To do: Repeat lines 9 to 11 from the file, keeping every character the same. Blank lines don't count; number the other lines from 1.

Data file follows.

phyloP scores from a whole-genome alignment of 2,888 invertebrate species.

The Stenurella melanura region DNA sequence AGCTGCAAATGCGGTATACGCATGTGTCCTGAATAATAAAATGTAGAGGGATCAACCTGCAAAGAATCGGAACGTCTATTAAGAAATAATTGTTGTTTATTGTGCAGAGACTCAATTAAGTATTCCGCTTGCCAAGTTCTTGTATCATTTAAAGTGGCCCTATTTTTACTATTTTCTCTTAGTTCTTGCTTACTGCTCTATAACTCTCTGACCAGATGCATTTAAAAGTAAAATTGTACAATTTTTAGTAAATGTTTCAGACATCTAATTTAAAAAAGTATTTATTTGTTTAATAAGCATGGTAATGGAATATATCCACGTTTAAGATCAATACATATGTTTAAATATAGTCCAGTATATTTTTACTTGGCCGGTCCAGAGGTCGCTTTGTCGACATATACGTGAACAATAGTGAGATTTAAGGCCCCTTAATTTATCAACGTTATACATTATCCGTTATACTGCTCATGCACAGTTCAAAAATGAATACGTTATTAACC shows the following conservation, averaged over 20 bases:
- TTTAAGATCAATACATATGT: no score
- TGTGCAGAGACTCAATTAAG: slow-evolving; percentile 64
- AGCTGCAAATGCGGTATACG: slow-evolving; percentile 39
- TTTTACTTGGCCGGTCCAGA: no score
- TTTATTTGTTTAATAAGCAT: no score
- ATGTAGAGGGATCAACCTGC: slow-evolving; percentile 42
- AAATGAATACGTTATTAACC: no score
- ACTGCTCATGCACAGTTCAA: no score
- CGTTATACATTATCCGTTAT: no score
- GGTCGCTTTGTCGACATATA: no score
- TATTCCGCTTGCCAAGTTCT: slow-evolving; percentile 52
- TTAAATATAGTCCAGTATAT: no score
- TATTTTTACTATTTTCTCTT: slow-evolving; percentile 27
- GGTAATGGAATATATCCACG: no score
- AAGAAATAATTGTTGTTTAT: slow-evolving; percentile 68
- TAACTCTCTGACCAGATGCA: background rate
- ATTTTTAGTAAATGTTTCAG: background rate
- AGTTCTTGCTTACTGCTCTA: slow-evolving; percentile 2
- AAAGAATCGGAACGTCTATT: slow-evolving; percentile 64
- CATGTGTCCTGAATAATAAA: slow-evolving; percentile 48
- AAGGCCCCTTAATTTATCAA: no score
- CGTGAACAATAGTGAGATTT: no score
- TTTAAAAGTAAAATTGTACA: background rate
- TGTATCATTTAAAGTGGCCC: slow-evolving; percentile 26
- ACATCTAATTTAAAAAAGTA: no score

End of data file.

- AAATGAATACGTTATTAACC: no score
- ACTGCTCATGCACAGTTCAA: no score
- CGTTATACATTATCCGTTAT: no score